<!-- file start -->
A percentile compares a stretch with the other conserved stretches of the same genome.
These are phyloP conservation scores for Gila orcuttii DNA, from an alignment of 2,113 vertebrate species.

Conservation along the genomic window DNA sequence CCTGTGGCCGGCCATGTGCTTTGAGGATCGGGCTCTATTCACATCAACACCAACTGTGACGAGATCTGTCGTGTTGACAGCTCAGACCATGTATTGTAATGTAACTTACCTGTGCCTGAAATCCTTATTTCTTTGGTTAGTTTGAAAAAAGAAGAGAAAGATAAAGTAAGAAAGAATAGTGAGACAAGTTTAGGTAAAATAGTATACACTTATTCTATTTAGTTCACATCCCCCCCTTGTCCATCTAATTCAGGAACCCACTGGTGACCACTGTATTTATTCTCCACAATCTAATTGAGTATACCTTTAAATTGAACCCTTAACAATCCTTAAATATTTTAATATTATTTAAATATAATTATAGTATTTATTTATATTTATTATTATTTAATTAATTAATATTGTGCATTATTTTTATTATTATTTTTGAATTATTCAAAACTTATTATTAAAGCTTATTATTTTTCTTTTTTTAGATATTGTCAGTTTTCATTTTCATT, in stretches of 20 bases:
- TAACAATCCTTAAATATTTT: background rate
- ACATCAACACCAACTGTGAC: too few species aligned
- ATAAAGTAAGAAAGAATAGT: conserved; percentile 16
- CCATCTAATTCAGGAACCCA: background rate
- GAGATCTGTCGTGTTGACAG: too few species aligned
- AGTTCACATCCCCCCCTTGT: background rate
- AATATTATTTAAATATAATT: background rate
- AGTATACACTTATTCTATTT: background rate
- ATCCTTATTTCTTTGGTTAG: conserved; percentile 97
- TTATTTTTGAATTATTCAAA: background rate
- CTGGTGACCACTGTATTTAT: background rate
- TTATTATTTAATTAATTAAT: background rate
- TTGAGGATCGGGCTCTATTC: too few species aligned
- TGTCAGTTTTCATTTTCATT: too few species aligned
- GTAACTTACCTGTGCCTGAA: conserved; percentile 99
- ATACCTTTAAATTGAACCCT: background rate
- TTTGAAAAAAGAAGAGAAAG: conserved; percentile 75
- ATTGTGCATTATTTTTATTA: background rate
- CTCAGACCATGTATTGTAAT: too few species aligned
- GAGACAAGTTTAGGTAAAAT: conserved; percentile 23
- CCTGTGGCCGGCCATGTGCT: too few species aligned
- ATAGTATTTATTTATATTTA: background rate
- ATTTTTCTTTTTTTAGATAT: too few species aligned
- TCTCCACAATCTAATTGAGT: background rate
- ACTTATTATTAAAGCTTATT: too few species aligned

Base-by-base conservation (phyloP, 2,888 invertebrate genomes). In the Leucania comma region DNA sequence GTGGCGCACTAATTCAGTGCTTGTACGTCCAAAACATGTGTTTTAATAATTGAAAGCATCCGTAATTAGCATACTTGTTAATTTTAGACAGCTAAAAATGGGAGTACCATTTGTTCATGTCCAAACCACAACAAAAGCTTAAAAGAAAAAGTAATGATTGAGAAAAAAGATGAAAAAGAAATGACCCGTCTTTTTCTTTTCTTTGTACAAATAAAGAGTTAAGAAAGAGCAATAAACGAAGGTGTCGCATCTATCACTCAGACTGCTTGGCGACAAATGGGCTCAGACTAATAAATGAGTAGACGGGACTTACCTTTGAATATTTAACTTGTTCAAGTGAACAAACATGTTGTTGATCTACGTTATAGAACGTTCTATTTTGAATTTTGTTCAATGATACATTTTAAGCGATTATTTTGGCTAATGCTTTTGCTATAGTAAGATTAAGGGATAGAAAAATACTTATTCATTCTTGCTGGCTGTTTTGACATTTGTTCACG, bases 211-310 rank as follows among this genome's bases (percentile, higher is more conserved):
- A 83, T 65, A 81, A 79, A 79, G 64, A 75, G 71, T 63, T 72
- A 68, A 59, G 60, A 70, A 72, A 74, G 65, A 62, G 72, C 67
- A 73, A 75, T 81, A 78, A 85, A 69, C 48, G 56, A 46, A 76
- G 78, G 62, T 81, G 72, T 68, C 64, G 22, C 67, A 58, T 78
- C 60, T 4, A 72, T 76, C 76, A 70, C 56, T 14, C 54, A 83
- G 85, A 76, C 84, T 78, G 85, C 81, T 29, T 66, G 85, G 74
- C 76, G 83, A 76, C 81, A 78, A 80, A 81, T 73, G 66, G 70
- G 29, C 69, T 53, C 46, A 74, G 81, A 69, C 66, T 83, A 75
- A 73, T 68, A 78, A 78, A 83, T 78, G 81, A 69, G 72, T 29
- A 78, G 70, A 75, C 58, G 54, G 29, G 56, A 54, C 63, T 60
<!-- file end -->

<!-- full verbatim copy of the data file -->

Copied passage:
A percentile compares a stretch with the other conserved stretches of the same genome.
These are phyloP conservation scores for Gila orcuttii DNA, from an alignment of 2,113 vertebrate species.

Conservation along the genomic window DNA sequence CCTGTGGCCGGCCATGTGCTTTGAGGATCGGGCTCTATTCACATCAACACCAACTGTGACGAGATCTGTCGTGTTGACAGCTCAGACCATGTATTGTAATGTAACTTACCTGTGCCTGAAATCCTTATTTCTTTGGTTAGTTTGAAAAAAGAAGAGAAAGATAAAGTAAGAAAGAATAGTGAGACAAGTTTAGGTAAAATAGTATACACTTATTCTATTTAGTTCACATCCCCCCCTTGTCCATCTAATTCAGGAACCCACTGGTGACCACTGTATTTATTCTCCACAATCTAATTGAGTATACCTTTAAATTGAACCCTTAACAATCCTTAAATATTTTAATATTATTTAAATATAATTATAGTATTTATTTATATTTATTATTATTTAATTAATTAATATTGTGCATTATTTTTATTATTATTTTTGAATTATTCAAAACTTATTATTAAAGCTTATTATTTTTCTTTTTTTAGATATTGTCAGTTTTCATTTTCATT, in stretches of 20 bases:
- TAACAATCCTTAAATATTTT: background rate
- ACATCAACACCAACTGTGAC: too few species aligned
- ATAAAGTAAGAAAGAATAGT: conserved; percentile 16
- CCATCTAATTCAGGAACCCA: background rate
- GAGATCTGTCGTGTTGACAG: too few species aligned
- AGTTCACATCCCCCCCTTGT: background rate
- AATATTATTTAAATATAATT: background rate
- AGTATACACTTATTCTATTT: background rate
- ATCCTTATTTCTTTGGTTAG: conserved; percentile 97
- TTATTTTTGAATTATTCAAA: background rate
- CTGGTGACCACTGTATTTAT: background rate
- TTATTATTTAATTAATTAAT: background rate
- TTGAGGATCGGGCTCTATTC: too few species aligned
- TGTCAGTTTTCATTTTCATT: too few species aligned
- GTAACTTACCTGTGCCTGAA: conserved; percentile 99
- ATACCTTTAAATTGAACCCT: background rate
- TTTGAAAAAAGAAGAGAAAG: conserved; percentile 75
- ATTGTGCATTATTTTTATTA: background rate
- CTCAGACCATGTATTGTAAT: too few species aligned
- GAGACAAGTTTAGGTAAAAT: conserved; percentile 23
- CCTGTGGCCGGCCATGTGCT: too few species aligned
- ATAGTATTTATTTATATTTA: background rate
- ATTTTTCTTTTTTTAGATAT: too few species aligned
- TCTCCACAATCTAATTGAGT: background rate
- ACTTATTATTAAAGCTTATT: too few species aligned

Base-by-base conservation (phyloP, 2,888 invertebrate genomes). In the Leucania comma region DNA sequence GTGGCGCACTAATTCAGTGCTTGTACGTCCAAAACATGTGTTTTAATAATTGAAAGCATCCGTAATTAGCATACTTGTTAATTTTAGACAGCTAAAAATGGGAGTACCATTTGTTCATGTCCAAACCACAACAAAAGCTTAAAAGAAAAAGTAATGATTGAGAAAAAAGATGAAAAAGAAATGACCCGTCTTTTTCTTTTCTTTGTACAAATAAAGAGTTAAGAAAGAGCAATAAACGAAGGTGTCGCATCTATCACTCAGACTGCTTGGCGACAAATGGGCTCAGACTAATAAATGAGTAGACGGGACTTACCTTTGAATATTTAACTTGTTCAAGTGAACAAACATGTTGTTGATCTACGTTATAGAACGTTCTATTTTGAATTTTGTTCAATGATACATTTTAAGCGATTATTTTGGCTAATGCTTTTGCTATAGTAAGATTAAGGGATAGAAAAATACTTATTCATTCTTGCTGGCTGTTTTGACATTTGTTCACG, bases 211-310 rank as follows among this genome's bases (percentile, higher is more conserved):
- A 83, T 65, A 81, A 79, A 79, G 64, A 75, G 71, T 63, T 72
- A 68, A 59, G 60, A 70, A 72, A 74, G 65, A 62, G 72, C 67
- A 73, A 75, T 81, A 78, A 85, A 69, C 48, G 56, A 46, A 76
- G 78, G 62, T 81, G 72, T 68, C 64, G 22, C 67, A 58, T 78
- C 60, T 4, A 72, T 76, C 76, A 70, C 56, T 14, C 54, A 83
- G 85, A 76, C 84, T 78, G 85, C 81, T 29, T 66, G 85, G 74
- C 76, G 83, A 76, C 81, A 78, A 80, A 81, T 73, G 66, G 70
- G 29, C 69, T 53, C 46, A 74, G 81, A 69, C 66, T 83, A 75
- A 73, T 68, A 78, A 78, A 83, T 78, G 81, A 69, G 72, T 29
- A 78, G 70, A 75, C 58, G 54, G 29, G 56, A 54, C 63, T 60